4 Mental Barriers and How to Avoid Them On Race Day

  ·  5 min

4 Mental Barriers and How to Avoid Them On Race Day

“Nothing can stop the man with the right mental attitude from achieving his goal; nothing on earth can help the man with the wrong mental attitude.”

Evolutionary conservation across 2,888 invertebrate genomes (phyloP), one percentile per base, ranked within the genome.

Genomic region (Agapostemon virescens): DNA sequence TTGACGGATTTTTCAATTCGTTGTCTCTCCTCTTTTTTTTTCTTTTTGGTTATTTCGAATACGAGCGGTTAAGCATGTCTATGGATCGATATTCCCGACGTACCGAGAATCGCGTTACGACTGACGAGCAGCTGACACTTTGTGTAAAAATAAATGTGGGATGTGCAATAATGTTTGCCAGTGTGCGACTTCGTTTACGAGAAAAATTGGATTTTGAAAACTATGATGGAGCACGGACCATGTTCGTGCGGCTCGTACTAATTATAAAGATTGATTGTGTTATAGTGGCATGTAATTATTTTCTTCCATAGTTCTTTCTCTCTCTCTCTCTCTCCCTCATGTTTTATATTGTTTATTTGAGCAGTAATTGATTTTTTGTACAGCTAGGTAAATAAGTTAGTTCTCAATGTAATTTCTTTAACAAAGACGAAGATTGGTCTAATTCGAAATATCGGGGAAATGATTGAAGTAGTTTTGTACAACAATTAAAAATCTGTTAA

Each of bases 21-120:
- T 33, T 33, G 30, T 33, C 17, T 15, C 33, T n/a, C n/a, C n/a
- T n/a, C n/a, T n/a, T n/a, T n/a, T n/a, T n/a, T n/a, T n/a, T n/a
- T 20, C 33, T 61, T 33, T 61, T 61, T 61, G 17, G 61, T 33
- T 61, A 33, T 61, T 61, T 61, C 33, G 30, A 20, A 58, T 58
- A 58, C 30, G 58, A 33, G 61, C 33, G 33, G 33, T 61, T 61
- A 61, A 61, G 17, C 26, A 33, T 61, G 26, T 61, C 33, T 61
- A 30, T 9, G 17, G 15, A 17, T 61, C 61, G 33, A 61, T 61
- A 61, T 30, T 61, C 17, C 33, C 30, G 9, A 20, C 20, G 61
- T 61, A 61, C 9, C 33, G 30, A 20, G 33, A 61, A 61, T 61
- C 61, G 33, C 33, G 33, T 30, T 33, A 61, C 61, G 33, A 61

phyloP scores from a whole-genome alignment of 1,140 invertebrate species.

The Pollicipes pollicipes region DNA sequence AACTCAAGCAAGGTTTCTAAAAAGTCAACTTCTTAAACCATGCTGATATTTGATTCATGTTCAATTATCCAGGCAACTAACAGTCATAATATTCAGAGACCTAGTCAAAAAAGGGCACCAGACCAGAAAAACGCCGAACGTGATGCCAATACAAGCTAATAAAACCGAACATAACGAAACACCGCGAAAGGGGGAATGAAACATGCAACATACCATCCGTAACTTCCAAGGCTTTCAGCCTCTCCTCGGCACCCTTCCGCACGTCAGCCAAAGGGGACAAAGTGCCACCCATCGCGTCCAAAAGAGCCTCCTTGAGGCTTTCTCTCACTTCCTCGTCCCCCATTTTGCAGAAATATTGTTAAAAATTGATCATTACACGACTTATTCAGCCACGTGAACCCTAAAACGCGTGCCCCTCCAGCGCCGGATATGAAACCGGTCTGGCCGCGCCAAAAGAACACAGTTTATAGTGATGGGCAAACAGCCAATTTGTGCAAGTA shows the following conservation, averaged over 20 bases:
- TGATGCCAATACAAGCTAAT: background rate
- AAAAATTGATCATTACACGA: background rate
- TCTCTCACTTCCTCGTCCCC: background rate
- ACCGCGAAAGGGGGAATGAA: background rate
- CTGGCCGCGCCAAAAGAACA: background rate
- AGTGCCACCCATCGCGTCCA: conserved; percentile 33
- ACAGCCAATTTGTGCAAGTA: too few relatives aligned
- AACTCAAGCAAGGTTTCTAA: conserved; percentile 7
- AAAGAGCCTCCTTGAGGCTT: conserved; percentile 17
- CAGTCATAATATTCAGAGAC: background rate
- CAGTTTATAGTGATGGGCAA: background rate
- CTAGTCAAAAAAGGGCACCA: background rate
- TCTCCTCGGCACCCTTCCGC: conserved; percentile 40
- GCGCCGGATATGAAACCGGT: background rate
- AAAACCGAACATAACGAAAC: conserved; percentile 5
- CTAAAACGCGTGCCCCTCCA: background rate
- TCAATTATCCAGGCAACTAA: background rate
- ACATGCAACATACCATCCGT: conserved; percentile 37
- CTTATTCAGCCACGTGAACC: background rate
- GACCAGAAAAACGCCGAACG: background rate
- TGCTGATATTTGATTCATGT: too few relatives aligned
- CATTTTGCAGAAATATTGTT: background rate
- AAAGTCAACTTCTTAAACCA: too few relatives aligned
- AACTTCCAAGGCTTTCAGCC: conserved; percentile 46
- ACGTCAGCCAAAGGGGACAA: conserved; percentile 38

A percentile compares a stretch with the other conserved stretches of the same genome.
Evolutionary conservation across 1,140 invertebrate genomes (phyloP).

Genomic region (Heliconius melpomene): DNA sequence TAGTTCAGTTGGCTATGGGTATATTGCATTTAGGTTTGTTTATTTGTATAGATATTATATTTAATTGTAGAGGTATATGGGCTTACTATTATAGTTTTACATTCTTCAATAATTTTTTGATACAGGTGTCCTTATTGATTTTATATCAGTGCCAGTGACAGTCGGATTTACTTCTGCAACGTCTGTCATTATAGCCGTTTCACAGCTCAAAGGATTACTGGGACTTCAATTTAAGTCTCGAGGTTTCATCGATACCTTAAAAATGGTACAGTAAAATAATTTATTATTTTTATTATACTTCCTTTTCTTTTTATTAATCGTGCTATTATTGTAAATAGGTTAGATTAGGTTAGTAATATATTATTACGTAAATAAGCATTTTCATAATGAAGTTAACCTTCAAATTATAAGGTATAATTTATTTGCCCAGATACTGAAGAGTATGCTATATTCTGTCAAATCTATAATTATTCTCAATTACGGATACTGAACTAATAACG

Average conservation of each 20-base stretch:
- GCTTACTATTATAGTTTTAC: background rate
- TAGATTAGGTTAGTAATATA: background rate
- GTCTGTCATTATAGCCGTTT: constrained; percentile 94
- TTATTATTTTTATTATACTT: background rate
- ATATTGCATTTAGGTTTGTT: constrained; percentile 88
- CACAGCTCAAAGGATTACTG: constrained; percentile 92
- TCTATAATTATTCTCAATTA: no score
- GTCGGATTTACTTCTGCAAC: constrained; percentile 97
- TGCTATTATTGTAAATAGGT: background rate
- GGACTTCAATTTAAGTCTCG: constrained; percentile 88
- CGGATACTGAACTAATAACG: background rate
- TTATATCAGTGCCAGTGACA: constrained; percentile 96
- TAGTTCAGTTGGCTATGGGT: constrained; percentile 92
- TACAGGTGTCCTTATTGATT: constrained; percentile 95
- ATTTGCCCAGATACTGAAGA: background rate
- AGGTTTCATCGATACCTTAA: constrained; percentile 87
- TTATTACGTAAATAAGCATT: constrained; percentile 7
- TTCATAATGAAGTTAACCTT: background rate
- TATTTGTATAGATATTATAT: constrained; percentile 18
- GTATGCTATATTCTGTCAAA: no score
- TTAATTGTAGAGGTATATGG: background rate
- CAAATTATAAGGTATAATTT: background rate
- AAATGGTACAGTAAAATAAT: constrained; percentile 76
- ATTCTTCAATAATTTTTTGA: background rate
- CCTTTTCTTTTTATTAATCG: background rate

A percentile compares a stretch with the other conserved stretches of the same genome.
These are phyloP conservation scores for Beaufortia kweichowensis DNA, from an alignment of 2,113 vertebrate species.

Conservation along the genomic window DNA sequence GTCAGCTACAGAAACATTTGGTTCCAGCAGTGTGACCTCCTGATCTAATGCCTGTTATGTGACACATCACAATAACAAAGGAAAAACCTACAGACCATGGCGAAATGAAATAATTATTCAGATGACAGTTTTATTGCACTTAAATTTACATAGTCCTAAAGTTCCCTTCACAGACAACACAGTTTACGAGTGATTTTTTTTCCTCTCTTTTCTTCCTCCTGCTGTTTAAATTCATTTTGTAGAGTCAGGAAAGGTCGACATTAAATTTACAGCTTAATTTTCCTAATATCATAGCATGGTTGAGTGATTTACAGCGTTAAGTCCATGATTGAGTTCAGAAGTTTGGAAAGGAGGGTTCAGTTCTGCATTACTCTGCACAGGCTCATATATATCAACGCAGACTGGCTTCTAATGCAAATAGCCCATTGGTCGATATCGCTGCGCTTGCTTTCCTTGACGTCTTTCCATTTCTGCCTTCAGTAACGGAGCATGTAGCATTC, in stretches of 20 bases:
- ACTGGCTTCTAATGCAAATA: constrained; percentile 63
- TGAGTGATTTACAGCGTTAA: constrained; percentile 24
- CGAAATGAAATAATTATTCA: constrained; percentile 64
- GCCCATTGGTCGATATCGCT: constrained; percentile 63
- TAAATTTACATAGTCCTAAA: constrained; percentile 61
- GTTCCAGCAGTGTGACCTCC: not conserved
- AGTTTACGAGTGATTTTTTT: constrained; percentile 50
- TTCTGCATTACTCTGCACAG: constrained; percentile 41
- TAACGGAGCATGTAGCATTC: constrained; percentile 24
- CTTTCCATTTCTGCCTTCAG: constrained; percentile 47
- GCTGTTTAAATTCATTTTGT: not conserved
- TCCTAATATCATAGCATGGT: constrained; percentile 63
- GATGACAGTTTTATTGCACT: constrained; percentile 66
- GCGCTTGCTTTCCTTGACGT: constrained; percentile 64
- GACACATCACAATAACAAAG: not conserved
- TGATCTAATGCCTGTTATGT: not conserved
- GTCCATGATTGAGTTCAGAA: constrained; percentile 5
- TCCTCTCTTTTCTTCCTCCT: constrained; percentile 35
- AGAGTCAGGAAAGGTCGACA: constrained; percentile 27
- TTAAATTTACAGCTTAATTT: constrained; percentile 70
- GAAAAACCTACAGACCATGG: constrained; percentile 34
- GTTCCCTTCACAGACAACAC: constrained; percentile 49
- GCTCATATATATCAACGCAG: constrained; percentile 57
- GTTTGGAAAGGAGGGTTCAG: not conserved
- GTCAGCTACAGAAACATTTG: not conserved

Thomas Jefferson offered this observation and it’s as relevant to mental preparation for a race as it is to any endeavor in life. The key is planning.No matter how well you plan, prepare for a race or physically train, without being entirely convinced that you are as ready as you can possibly be for whatever comes up on race day, your motivation, confidence, focus and physical abilities to handle the psychological demands of the race will let you down. Properly engaged mental focus will give you the added fuel of positive emotion, which is the fuel to get out there and compete…and complete.Here are the top 4 mental barriers that I’ve found derail performance on competition day—even if that competition is simply against the track you are running on:1. Motivation is only external What’s the real reason you are running? Is it to satisfy yourself, to elevate your status, to increase your fame or wealth? Are you running because you love the sport and its challenges? Are your parents, spouse, friends, co-workers pushing in helpful or destructive ways? Have you set smart goals for yourself or are you borrowing someone else’s? If all your motivation comes from external (rather than internal) sources, you won’t develop and adhere to your physical and mental preparation plans.2. Talking yourself into anxiety Are you convincing yourself that you “can’t win…finish…do well”? Perhaps you need more positive self-talk. In addition to realizing your actual progress during training and healthy support from others, you must avoid “all or nothing” self-talk and thinking, as well as avoid confusing your past performances with expectations for future performances. Anxiety is simply predicting the future with gloom and doom, so focus on relaxation, deep breathing, music, and avoid dire predictions of “horrible” results—you really can’t predict the future anyway. Common phrases in your self-talk along the way are often very motivating: “Good job…it’s not that much further…almost on the downhill side…not long before the stadium filled with my friends pops up.”3. Intrusions Ever try to NOT think about the “Pink Elephant”? The reason you can’t is because first you have to think about it in order to NOT think about it. Distractions come almost entirely from irrational, ungrounded worry. You compare yourself to your competitors, focus on irrelevant details concerning you, anticipate conditions that may not be present on race day, and erroneously believe that if you think about them then you can control them. Here’s where visualization, mental imagery and posted reminders in your gym bag, can all help. Mentally go through an entire race from waking up on race day and see what you will eat, how you warm up, all the way to the finish line. Go through the event in a positive way and rehearse every step: swim, T1, bike, T2, run and finish. Break the big picture into little pieces to keep focused on your goals, instead of irrelevant distractions.4. Deficient trainingThe wrong coach, an undisciplined or unstructured training program, preparing for the wrong conditions and improper nutritive planning, all lead to being poorly prepared. A lack of mental preparation includes not detailing out and planning your desired goals. What mindset do you visualize for yourself throughout the race? In an Ironman for example, it’s common for the human mind to give in to despair somewhere between 60-90 miles of the biking portion of the race. Preparing in advance for how you will re-think and deal with it (these thoughts normally pass at about 100 miles, so hang in!), will turn this seeming crisis into an expected challenge you are prepared to handle. Detailed goal setting, positive and rational self-talk, mental imagery, familiarity with the course, relaxation methods, concentration, focus skills to avoid distractions, are all are a part of complete mental preparation.What’s The Fix? OMPThese three letters are Optimal Mental Performance. The optimal mindset is central to your success performance. It builds self-confidence, helps you control your mental energy throughout the race course, provides focus on the essential elements of your competition, and creates a sense of familiarity as you move through, in reality, what you’ve rehearsed so many times, in imagery.Begin with the end in mind as you prepare yourself for a big event. How will you need to think and feel to do your best? That’s the key—striving to do your best. What is the right “mindset” to achieve this goal? How do you see yourself feeling and thinking at the start line? What are you focusing on that jettisons you towards doing your best? You might want to compare your previous best and worst performances to see how the answers to these questions change. What does your optimal mindset look, sound and feel like? What cue words do you hear in your optimal mental self-talk? What do you need to do to be mentally and physically ready along the race from warm-up to finish? As you rehearse, listen to yourself positively comment on your progress as you pass landmarks you’ve “seen” in your mental imagery. These strategy rehearsal tips will help you with energy management, and the mental and physical challenges during the race and in post-race recovery.Michael R. Mantell, Ph.D. has served as an Assistant Clinical Professor in the Department of Psychiatry at the University of California, San Diego and as the Senior Fitness Consultant for Behavioral Sciences for the American Council on Exercise. He is a behavioral sciences coach and consultant, an Advisor to many fitness and health organizations, a member of the Scientific Advisory Board of the International Council on Active Aging, the Chief Consultant for Behavior Sciences for the Premier Fitness Camp at Omni La Costa, a presenter for Rancho La Puerta, a best-selling author and an international fitness-health speaker. In 2013, Greatist.com named Dr. Mantell as one of “The 100 Most Influential People in Health and Fitness.”